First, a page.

And the thing is maybe you could put up with that for a while. I mean, sure, someone is very devoted and they are feeling a lot or whatever. It’s a massively Christian society and all that. But here is the thing, “Her weeping was so plentious and so continuing that many people said that she must weep … when she would and therefore many men said she was a false hypocrite and weep for the world for succor and for worldly good. And then full many forsook her that loved her before while she was in the world and would not know her, and every she thanked God of all, nothing deserving but mercy and forgiveness of sin.” In other words, she did it in a way that was just super performative, and it seemed to the people around her that she was specifically doing it so that people would pay attention to her, or for some sort of personal gain.
Obviously, Margery did not see it that way. Margery was very much of the opinion that she was simply experiencing religious ecstasy, which she had no choice but to respond to with absolutely copious weeping. Indeed, she experienced everyone’s dirty looks and direct avoidance of her for being personally unpleasant as a part of her theoretical religious trial. As she said, “She was so used to be slandered and reprieved, to be chastised and rebuked of the world for grace and virtue with which she was imbued through the strength of the Holy Ghost that it was to her in the manner of solace and comfort when she suffered and disease for the love of God and for the grace that God wrought in her.”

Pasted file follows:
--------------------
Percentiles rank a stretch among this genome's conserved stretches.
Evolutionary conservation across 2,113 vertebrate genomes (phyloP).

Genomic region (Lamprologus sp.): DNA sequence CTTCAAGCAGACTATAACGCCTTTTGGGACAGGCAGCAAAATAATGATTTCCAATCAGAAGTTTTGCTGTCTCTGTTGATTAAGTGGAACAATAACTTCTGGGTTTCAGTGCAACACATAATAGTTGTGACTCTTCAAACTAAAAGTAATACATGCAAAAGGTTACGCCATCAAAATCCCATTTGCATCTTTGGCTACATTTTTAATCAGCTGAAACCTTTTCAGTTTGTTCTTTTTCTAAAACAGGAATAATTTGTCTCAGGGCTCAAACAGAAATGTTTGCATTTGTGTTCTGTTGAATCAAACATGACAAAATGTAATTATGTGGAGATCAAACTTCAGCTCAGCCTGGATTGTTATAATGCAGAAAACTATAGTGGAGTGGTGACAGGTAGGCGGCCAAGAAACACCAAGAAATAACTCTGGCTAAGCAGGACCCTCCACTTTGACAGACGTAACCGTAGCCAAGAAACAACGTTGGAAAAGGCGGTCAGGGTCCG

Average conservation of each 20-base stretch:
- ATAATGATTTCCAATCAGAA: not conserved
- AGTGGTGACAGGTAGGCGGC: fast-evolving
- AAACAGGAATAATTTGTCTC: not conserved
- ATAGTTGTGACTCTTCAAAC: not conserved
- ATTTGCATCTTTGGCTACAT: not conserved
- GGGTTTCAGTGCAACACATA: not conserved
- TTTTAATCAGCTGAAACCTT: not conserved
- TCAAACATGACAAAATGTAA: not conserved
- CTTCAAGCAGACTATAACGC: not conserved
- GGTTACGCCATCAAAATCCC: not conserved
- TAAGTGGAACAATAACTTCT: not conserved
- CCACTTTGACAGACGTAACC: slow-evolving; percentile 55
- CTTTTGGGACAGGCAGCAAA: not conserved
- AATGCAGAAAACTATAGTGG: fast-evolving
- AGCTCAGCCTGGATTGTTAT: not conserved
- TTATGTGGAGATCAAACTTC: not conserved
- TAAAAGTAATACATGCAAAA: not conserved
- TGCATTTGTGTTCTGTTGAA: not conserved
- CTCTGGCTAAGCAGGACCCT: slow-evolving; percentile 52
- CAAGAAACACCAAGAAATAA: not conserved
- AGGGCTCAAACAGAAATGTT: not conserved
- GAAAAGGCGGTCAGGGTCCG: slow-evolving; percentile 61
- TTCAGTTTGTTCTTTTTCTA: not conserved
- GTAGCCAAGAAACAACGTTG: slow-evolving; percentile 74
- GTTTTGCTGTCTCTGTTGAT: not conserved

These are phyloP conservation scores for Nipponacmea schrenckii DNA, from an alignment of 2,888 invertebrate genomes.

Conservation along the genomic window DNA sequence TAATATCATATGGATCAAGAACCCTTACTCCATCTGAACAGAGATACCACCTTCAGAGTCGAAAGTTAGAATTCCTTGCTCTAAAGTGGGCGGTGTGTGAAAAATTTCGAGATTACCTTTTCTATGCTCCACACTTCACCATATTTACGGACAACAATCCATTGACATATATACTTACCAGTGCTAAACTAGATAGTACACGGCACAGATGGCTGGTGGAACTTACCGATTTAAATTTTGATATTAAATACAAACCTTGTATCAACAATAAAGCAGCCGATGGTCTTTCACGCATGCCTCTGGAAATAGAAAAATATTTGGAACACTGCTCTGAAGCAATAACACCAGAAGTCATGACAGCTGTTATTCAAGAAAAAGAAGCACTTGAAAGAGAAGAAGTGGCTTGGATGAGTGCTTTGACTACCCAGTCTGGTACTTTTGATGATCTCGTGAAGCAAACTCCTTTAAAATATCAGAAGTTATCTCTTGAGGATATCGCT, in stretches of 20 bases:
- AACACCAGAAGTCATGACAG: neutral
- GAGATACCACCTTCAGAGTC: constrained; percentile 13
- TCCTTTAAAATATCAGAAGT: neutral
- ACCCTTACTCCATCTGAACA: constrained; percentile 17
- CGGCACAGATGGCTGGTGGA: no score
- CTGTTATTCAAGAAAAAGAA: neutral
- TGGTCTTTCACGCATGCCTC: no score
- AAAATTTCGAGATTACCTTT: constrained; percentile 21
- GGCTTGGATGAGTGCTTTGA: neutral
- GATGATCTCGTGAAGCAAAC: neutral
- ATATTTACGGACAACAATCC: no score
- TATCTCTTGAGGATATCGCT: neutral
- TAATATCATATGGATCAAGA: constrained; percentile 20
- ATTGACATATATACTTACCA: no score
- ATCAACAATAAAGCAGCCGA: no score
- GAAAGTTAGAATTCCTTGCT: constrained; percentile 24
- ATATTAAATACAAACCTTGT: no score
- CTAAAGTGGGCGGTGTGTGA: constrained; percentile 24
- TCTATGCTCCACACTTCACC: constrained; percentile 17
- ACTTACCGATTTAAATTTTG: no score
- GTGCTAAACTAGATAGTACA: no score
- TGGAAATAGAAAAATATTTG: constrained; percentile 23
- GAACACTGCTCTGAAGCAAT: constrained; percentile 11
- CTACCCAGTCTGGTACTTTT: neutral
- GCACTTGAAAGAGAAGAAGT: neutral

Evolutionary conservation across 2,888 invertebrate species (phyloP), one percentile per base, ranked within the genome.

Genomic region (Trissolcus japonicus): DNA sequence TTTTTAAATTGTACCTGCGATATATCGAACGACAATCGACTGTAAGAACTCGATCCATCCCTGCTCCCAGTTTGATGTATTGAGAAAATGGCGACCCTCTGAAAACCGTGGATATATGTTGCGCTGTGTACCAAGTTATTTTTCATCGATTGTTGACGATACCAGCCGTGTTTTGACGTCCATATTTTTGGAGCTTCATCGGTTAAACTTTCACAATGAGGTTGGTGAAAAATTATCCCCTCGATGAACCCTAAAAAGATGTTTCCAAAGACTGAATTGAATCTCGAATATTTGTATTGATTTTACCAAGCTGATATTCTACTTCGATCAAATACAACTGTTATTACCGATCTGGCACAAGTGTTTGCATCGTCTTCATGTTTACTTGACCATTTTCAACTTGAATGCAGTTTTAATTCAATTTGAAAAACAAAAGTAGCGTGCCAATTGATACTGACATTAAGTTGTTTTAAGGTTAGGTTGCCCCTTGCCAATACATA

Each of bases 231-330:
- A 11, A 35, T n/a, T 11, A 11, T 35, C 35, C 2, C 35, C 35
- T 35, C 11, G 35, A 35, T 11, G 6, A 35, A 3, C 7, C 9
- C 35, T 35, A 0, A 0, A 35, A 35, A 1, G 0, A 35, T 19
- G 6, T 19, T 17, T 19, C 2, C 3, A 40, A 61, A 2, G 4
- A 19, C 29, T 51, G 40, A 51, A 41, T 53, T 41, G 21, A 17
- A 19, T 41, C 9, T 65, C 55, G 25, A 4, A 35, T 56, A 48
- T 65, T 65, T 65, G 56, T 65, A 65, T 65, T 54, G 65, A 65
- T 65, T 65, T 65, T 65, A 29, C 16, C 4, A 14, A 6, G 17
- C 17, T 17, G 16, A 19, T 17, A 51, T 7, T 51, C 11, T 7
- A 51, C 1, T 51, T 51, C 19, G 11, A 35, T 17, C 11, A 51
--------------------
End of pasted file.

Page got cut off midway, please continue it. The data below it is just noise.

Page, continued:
And this is where kidney lady and Margery differ, to be fair. Margery experienced the direct disapproval of her community for her whole deal and internalized that as a part of her religious sacrifice. Kidney writer, on the other hand, was attempting to create an online community focused specifically on her donation, not work within an established one. Both Margery and the kidney writer were engaging in performative sacrifice, but Margery was doing it in people’s faces because, well, that was sorta the only choice. Kidney writer’s intended audience was able to disengage when they wished to because she wasn’t near them. They were able to dip in and out and just make fun of her on the low without having to necessarily challenge her in her face. This means that kidney writer didn’t have to face the kind of opprobrium that Margery did. However, it also means that she avoided the sort of push back that may have told her that people don’t like it when you need everyone to know very publicly that you are special and good.